We’re still in Kansas, Dorothy. But with “Brightburn,” we’re not in Smallville any more.
It’s a twisted take on the “Superman” origin myth, an alien baby adopted by humans in rural America, raised on “wholesome rural values,” and yet when puberty hits, he’s a monster, not an icon of “Truth, Justice and the American Way.”
How’d this happen?
OK, his parents, the Breyers (Elizabeth Banks and David Denman) swear. A lot. And Dad hits the local bar. But Mom is full of reassurances that “You’ll always be my baby boy.” Can she turn him around once all this omnipotent power has gone straight to his 12-year-old head?
It’s a Screen Gems movie. What do you think?
If Screen Gems was ever going to do the “Evil Superman” picture, it was always going to be a horror film. And yeah, it was going to be cut-rate.
“Brightburn” is a blood-spattered wallow in extra-terrestrial cruelty, a child who has it pretty good discovering he dropped to Earth in a spaceship, and thus is even more “special” than he thought. That moment he figures out his super-strength, that he can’t hurt his hand in the running lawnmower he’s just tossed two football fields away, little Brandon Breyer (Jackson A. Dunn) has his mission.
“Take the Earth.”
Brightburn, Kansas? Well a boy’s got to start somewhere.
There are parables aplenty just dangling here — low-hanging fruit for screenwriter/brothers Mark and Brian Gunn, not the only Gunns in the movie-writing business, but certainly the ones with the least to offer (“Journey 2” was their big credit).
They do nothing with the notion of entitled, indulged kids, or ADHD kids, or rural Red State values imprinted on a new Superman, who brings down destruction upon us all, or great power handed to the worst possible character to wield it.
That’s all here, but not developed.
All we’re given is instance after instance of unspeakable, gruesomely-detailed cruelty — drawn out small town murders carried out by a boy whose initials match those of his town and obsess him; a boy who can fly, shoot laser beams out of his eyes and who has no compunction about using those powers to answer every slight or perceived slight.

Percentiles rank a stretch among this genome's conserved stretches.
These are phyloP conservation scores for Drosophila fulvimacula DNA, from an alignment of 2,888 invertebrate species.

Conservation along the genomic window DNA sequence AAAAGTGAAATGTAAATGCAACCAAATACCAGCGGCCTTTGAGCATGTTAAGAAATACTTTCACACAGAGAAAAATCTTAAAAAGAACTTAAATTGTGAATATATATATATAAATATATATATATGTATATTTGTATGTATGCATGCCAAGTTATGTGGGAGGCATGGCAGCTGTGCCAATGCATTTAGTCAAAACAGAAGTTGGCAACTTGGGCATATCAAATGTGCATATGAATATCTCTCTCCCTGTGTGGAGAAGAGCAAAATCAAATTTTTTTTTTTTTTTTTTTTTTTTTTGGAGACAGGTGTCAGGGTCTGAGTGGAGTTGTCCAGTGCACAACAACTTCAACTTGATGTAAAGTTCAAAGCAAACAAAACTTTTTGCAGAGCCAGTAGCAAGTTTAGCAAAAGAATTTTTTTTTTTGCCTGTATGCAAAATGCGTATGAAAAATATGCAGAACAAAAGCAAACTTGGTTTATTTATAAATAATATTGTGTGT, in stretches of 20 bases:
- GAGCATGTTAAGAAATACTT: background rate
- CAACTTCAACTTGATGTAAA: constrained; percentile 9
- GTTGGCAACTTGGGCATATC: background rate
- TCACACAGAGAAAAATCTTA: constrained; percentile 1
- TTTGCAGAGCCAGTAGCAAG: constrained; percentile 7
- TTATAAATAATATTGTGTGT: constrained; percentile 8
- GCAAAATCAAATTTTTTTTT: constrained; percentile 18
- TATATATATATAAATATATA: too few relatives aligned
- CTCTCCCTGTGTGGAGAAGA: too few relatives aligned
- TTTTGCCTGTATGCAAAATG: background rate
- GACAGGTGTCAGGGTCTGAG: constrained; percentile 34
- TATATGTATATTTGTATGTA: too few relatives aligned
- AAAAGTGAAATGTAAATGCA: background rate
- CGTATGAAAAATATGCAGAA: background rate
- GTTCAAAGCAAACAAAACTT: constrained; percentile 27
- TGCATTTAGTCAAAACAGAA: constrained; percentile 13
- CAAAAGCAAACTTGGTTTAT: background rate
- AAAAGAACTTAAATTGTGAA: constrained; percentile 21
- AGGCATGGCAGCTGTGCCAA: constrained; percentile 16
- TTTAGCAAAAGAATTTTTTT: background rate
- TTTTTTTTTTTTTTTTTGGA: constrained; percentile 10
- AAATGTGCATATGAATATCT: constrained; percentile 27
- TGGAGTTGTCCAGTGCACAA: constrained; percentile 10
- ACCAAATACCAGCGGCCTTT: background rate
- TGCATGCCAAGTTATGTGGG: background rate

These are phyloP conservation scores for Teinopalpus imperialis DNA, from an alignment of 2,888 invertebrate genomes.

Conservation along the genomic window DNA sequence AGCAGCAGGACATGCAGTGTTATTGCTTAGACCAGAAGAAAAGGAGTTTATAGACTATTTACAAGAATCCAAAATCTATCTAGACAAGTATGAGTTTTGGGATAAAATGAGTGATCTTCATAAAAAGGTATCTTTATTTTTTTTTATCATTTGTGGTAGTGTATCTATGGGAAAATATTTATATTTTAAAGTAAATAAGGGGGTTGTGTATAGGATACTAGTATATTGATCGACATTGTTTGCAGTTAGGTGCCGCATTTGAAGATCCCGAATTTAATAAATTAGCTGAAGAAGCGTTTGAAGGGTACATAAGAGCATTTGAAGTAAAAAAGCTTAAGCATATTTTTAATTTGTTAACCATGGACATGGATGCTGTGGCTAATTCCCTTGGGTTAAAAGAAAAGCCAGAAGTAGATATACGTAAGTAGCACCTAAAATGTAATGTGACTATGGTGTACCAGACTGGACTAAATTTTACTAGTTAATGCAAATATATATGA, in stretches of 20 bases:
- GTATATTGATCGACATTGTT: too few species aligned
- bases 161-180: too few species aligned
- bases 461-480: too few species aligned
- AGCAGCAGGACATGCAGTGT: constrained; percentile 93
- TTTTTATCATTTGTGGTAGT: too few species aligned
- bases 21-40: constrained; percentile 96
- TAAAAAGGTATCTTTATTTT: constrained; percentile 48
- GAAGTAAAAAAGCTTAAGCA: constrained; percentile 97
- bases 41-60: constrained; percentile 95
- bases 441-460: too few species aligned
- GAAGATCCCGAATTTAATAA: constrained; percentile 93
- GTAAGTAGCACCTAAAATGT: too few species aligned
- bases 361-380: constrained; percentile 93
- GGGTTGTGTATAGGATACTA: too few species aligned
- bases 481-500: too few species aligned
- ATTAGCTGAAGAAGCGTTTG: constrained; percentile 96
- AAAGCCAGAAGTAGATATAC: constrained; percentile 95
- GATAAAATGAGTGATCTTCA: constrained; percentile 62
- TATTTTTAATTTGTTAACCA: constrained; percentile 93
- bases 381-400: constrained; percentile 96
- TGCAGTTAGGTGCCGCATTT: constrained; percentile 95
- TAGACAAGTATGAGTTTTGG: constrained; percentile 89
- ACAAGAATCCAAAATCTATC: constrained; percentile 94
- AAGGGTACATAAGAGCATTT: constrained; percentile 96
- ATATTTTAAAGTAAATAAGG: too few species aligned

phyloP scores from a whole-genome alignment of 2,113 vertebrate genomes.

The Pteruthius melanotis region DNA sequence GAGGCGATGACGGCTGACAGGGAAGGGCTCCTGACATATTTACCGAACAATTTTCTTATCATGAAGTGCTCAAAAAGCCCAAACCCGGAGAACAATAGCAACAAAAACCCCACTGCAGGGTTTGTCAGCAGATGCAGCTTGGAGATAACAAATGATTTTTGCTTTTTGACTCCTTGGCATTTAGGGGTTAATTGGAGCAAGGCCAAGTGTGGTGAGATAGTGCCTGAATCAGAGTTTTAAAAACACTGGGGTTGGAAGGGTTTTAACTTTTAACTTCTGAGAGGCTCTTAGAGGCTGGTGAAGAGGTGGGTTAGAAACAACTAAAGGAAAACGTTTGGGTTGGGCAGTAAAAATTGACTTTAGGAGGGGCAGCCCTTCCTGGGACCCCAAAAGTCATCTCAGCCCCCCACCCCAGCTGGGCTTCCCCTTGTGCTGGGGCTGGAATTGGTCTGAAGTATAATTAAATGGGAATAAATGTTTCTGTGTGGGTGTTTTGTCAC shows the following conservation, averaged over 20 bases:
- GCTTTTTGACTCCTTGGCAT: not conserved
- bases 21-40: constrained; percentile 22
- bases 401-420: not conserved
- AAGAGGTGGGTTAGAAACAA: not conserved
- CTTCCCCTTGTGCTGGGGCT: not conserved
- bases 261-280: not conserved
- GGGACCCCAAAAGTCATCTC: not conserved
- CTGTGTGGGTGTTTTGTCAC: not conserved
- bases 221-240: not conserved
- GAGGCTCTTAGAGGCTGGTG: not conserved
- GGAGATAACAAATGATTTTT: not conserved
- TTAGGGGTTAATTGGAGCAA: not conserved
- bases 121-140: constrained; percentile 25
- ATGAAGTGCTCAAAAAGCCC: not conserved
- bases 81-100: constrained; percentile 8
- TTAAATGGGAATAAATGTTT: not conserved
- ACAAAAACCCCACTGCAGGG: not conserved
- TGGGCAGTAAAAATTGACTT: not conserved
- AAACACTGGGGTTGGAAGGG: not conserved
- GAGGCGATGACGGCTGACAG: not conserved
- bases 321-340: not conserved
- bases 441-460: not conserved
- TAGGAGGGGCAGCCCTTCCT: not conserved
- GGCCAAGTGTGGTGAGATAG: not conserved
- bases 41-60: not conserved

I guess we’re lucky he doesn’t tweet.
“Brightburn” is a generally humorless affair, with the only “laughs” given a sadistic edge, with paint-by-numbers frights and cut-and-paste “big emotional moments” that even the formidable Banks cannot make pay off.
Another horror movie about a soul-dead child who excuses monstrous behavior with “Sometimes bad things happen to people for a good reason” is nothing to to buy a ticket for.
The scares are built out of how fast the little Dickens is, the creepy mask and cape getup he comes up with, the “powers” he has. But editor-turned-director David Yarovesky doesn’t give them any juice, and can’t be bothered to make more than one of them a surprise.
It’s not hatefully bad, just inert. Botched. Dull. Pointless.
MPAA Rating: R for horror violence/bloody images, and language.
Cast: Elizabeth Banks, David Denman, Jackson A. Dunn, Emmie Hunter and Gregory Alan Williams
Credits: Directed by David Yarovesky, script by Brian Gunn, Mark Gunn. A Sony/Screen Gems release.
Running time: 1:31